Where To Find The Best Views of Neuschwanstein Castle

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As you probably already know, Neuschwanstein Castle is the inspiration behind Disney’s Sleeping Beauty Castle. It was built in the late 1800s by Barvarian King Ludwig II who wanted to create his own fairy-tale world to live and rule in.

There are a lot of ways to view the famous Neuschwanstein Castle, many are free and easily enjoyed by all who do not mind a little walking. 

If you are anything like me, you may have seen some beautiful pictures of Neuschwanstein Castle that sparked your interest in visiting. While there is no doubt the castle is beautiful, what I came to learn after my visit to Neuschwanstein is that most of these viewpoints are completely inaccessible, very far away from the castle or simply do not exist.


I am willing to bet most of the photos I saw were taken with a drone, which requires a special permit. The accessible viewpoints only show one side of the castle and many of the viewpoints are so far away you’ll need a 200-400mm lens to capture the castle.

Regardless, Neuschwanstein Castle is still worth a visit. 

Here are all the viewpoints I researched and attempted to check out while visiting the castle. Although I was not able to get the photos I dreamed up in my head, I am still glad I went and wish I would have stayed one more day in the area to do some more hiking and possibly discover some more hidden views. 

You do not need to purchases a ticket to the castle to visit any of the listed viewpoints. The only viewpoint that requires a ticket is the cable car. All of these viewpoints offer walking access. 

The Best View Points of Neuschwanstein Castle


Paid Parking Lot P4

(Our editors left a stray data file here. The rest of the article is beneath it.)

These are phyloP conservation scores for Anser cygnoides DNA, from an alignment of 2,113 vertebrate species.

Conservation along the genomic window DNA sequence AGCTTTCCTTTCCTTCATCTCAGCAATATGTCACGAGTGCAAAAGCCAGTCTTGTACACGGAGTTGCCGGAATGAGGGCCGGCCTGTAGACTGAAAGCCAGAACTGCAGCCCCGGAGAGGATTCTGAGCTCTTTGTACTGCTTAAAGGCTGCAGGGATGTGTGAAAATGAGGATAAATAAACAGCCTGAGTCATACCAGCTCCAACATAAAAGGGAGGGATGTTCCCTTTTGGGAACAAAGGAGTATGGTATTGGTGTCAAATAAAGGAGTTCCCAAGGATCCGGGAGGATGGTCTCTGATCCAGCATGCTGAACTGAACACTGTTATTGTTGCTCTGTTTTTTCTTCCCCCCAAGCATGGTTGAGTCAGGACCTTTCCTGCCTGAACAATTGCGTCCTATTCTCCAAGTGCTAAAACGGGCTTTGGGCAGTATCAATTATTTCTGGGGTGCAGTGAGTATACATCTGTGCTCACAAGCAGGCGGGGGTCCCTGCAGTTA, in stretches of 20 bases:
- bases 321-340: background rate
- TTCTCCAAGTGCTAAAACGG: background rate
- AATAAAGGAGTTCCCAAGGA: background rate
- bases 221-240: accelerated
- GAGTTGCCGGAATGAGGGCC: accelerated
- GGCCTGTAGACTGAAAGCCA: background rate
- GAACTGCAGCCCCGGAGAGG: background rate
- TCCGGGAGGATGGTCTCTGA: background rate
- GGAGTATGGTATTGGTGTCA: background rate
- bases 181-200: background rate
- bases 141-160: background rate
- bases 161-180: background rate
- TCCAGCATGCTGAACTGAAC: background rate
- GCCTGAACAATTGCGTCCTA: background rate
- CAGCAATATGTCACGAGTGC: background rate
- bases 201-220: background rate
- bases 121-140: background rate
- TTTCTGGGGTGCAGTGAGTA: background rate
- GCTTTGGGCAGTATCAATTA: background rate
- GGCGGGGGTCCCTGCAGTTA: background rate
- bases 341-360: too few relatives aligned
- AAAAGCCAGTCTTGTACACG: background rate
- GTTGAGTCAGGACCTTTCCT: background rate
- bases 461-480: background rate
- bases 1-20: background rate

Here you can look up at the back side of the castle. You do not have to park in the parking lot, the road to the parking lot offers some lovely views and there is space to pull over for a quick stop, but I recommend going after 5 p.m when traffic has died down. It is labeled Parkplatz P4 in Google Maps.

Stock photo of what this viewpoint looks like

Lower Viewpoint Front of Castle

This viewpoint is located along the castle road near the front entrance and lockers. There is also a viewing platform. 


Marienbrücke (Mary’s Bridge)

This is the most popular vantage point and gets VERY crowded. I visited around 6 p.m. in April and found the crowds to be very manageable. 

To get to the bridge, start from the P4 parking lot. Take the gravel path labeled Mary’s Bridge (Marienbrücke) off of the paved road after about five minutes. It’s a shortcut to the bridge. There are signs once at the top of the hill. The bridge is pretty narrow and pretty crowded so It can be difficult to get a good photo of yourself with the castle.

View from the overlook on the other side of the bridge

Make sure to walk over the bridge and follow the trail that leads to another view point. It is not a big difference from the view of the bridge but if you want to take a photo with the castle behind you, this area is often less crowded and is wide enough for a tri-pod (be careful as the trail is uneven) or a photographer to get the shot. Looking back, I do not remember why I did not take a selfie here. It really is the only place to take a photo of a person with the castle from behind. 


St. Coloman Church field

You can see the castle in the background when looking at this church. There are free areas to park around this area

Cable Car Tegelberg

If this cable car is running, you can purchase a ticket and get views of the castle from inside the cable car on the way up. Just be prepared with a telephoto lens and know the windows of the cable car are not always clean. You will get fantastic views of the surrounding areas as well so it may be worth it even if your castle photos do not come out very well.

You can see the ski lift area in this photo. It is the small hut at the apex of the trail. This area is great for hiking with views of the castle.

Reith-lift Ski Lift and Hiking Trails